I am just going to get this out of the way – I am not at my ideal BMI. I have to shop in the Plus section of the stores most of the time. Ok, I’ll just go ahead and say it. I am … Fat. (Ouch, that was hard.)
But that is no excuse for how I have treated you, thin women.
Weight is not a competition. There is no “WIN” in comparing myself to you.
More importantly, it is not your fault that I am fat. I apologize for all the times that I have said horrible things to you because you are thin.
I never noticed this phenomenon until I caught myself saying it to a woman I had only met an hour or so earlier. There she was at the photo shoot, slender and with the most perfect abs I have ever seen, telling me how she had a 14 month old baby. I simply had to ask, “Oh, please tell me that you work out all the time!?”
I saw her cringe a little. She was almost apologetic as she told me no, she was just built that way. She had not worked out after the baby.
That was the moment that it happened. I felt the thickness of the words about to tumble out of my mouth. I managed to catch them in time, but the silence was awkward. It was obvious that I was about to say something. She looked puzzled.
I looked at the ground for a moment, and then I looked her in the eye.
“I just have to apologize, because what I almost said? It was that I hate you. That is not right. You don’t deserve that.”
She looked back at me, “It is ok. Thank you. You would be shocked at some of the things people say to me.”
As she told me some of those things, we both stood there and cried together.
I should have been shocked, but I wasn’t because I’m sure I have said them at some point as well to a thin woman. Completely oblivious to the pain I was causing her in hearing them. It was all about my pain, my shame of hating myself and my own body.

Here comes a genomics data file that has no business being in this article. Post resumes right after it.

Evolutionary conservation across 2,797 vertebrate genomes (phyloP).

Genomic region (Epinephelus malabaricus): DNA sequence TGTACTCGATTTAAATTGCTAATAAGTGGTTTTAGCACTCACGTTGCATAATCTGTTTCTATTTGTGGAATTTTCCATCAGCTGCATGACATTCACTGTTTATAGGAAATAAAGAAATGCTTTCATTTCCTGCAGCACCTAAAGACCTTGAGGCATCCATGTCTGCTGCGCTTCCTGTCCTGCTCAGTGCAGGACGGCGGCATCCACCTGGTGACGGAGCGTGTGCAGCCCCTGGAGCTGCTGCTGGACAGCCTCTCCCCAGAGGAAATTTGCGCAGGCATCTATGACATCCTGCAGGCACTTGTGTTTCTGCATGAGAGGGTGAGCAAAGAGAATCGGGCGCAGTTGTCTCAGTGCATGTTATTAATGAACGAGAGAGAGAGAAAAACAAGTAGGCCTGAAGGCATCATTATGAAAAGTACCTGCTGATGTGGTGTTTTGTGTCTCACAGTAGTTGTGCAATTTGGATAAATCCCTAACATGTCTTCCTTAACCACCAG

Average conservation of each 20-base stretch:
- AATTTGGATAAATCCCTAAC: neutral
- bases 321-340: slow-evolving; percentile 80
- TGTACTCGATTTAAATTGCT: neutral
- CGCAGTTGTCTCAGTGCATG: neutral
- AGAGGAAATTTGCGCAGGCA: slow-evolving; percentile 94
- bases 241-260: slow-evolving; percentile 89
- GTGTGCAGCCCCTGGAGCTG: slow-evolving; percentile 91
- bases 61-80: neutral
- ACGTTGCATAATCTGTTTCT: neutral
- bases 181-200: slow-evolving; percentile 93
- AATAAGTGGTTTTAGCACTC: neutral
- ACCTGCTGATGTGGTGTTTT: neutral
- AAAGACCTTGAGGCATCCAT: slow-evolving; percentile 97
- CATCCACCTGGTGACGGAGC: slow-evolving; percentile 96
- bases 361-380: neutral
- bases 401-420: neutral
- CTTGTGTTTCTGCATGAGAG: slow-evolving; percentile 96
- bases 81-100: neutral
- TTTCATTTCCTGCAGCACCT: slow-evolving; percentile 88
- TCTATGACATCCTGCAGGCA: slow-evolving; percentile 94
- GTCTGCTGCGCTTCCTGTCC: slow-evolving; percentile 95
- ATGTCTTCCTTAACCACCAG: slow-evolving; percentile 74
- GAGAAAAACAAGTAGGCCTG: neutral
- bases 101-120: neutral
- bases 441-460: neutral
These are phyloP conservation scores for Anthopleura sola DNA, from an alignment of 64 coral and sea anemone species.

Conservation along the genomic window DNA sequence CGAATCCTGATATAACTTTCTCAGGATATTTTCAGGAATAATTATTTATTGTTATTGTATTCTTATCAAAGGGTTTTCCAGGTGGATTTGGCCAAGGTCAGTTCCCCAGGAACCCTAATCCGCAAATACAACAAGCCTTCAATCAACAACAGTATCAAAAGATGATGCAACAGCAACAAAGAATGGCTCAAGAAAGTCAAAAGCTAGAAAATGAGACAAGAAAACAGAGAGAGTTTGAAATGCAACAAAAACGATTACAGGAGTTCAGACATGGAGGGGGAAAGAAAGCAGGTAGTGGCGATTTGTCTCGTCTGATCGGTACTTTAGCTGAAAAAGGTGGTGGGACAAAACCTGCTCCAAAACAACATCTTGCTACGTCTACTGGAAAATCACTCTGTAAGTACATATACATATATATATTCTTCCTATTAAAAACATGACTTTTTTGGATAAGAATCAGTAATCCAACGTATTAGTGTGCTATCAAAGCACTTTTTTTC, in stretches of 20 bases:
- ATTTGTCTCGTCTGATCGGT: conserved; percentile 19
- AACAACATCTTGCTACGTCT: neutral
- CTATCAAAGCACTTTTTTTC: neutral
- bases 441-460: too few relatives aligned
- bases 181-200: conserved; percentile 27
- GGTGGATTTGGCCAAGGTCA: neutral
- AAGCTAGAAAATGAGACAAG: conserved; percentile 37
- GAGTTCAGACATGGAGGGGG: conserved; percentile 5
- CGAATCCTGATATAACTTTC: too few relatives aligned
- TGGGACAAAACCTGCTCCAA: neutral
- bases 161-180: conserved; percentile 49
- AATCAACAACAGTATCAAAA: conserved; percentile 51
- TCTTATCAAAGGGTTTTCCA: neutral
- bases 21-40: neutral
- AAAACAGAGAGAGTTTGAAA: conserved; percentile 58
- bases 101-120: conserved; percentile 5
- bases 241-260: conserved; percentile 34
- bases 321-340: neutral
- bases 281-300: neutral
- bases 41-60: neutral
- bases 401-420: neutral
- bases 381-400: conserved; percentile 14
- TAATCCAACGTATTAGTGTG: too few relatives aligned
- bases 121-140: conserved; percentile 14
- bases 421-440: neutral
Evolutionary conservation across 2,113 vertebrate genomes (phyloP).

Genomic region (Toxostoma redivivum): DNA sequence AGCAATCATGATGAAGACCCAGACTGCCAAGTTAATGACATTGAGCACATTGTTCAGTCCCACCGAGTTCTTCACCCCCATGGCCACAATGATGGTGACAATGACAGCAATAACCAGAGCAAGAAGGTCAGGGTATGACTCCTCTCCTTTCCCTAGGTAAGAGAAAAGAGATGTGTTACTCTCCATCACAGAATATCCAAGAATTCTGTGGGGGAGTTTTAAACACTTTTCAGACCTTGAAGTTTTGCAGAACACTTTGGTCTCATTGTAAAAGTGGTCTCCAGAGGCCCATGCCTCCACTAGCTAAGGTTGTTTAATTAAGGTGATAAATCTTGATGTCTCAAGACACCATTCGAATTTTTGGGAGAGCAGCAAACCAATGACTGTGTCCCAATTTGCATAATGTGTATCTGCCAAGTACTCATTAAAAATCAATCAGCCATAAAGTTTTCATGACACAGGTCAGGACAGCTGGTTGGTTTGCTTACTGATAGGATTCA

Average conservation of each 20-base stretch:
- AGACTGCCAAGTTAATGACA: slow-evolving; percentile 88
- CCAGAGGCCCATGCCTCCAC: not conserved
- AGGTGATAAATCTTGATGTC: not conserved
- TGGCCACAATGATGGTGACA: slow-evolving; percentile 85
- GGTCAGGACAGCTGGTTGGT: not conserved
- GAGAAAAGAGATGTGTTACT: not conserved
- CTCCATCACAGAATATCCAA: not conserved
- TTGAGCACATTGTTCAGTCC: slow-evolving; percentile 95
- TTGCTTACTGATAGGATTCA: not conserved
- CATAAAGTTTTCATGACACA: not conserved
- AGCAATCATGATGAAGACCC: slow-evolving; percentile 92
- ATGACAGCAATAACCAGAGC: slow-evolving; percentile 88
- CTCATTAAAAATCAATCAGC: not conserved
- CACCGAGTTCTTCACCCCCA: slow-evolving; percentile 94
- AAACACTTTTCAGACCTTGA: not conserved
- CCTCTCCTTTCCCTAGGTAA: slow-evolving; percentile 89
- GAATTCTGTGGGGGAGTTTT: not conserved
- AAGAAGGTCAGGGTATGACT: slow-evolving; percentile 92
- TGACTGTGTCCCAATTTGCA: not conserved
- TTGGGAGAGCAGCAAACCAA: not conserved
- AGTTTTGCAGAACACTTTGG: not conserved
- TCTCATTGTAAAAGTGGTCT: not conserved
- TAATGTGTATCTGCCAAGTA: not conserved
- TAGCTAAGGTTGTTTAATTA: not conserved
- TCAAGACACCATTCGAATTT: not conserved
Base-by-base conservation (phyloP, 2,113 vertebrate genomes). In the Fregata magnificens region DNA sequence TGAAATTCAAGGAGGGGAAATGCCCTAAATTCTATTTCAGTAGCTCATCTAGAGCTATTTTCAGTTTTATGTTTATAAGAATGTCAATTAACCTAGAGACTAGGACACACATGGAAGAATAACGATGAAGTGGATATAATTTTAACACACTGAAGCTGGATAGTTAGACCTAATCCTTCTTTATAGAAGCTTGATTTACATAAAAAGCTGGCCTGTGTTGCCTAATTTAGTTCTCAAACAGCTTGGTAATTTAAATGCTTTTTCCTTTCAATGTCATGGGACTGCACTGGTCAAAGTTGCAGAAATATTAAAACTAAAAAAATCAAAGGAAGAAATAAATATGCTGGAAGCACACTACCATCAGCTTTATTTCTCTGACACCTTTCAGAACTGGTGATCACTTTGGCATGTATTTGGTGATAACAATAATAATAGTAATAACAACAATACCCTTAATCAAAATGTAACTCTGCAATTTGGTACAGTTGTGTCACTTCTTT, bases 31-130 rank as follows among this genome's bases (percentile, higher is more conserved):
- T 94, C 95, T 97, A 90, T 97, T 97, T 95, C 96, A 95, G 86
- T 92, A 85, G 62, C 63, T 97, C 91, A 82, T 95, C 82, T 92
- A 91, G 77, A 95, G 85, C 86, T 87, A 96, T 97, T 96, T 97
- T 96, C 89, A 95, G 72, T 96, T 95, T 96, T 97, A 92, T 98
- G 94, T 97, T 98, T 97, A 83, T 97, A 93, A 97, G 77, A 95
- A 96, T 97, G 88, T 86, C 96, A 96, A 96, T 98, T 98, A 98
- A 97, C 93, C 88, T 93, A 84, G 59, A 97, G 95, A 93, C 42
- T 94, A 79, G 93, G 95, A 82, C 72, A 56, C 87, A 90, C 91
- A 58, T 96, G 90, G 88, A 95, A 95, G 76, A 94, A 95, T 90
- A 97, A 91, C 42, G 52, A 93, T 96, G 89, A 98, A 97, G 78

“Oh, you’re cold? Well … maybe you should eat a cheeseburger. Or a cookie. Put on some weight.”
“You have 5 pounds to lose? Hah! That is NOTHING! Be glad you’re so thin.”
“You’re so thin, I could snap you like a twig!”
And the worst one of all, “You’re so thin … I hate you.”
When did this become OK?!? At what point did we decide that we are allowed to look another woman in the eye and tell her that we hated her? Or that she should gain weight and doesn’t have a right to have body-image issues because she is thin?
Thin shaming is just as bad for women’s body image as fat shaming. Both are wrong.
Over the past few years, I’ve talked to a number of other thin women about this topic. It is something that they are experiencing on a regular basis. Some have told me their stories about how they thought it would change when they grew up, how they never expected that it would continue in to adulthood. How in ways, it is worse now because they can no longer excuse it is a playground taunt.
Everyone wants to be thin, but we vilify the women that actually ARE.
We make them outcasts. Women bond over how much we hate our bodies, the latest diet that we are on, how we will simply never have thigh gap. If you’re thin? We act as if you have no right to be a part of the tribe. You have hit it. You reached the goal we all desperately long to attain, if only we would make the life changes to get there.
So many of the messages today about being body positive are actually talking about accepting your PLUS size body. Embrace the Curves. Eff your beauty standards. Love me as I am!!! No one should say that they are fat. Love yourself no matter what your size. Stop hating your body.
But here is the reality: if we are talking about being body positive, thin women are a part of this conversation as well. Love yourself at any size? At any size means at a size 00 or a size 30.
It is time that we stop attacking the thin women of the world. Tearing another woman down is fighting the wrong battle.
I will never again tell another woman that I hate her because of how thin she is, how fabulous her hair is, how wonderful her life may be compared to mine. It is time we pull this hateful language from our vocabulary.
I would like to be the first in line to say it:
To the thin women, I AM SORRY. I see you, and I hear you, and I embrace you – exactly as you are. Come, join the conversation. Be a part of the circle. You have every right to be here.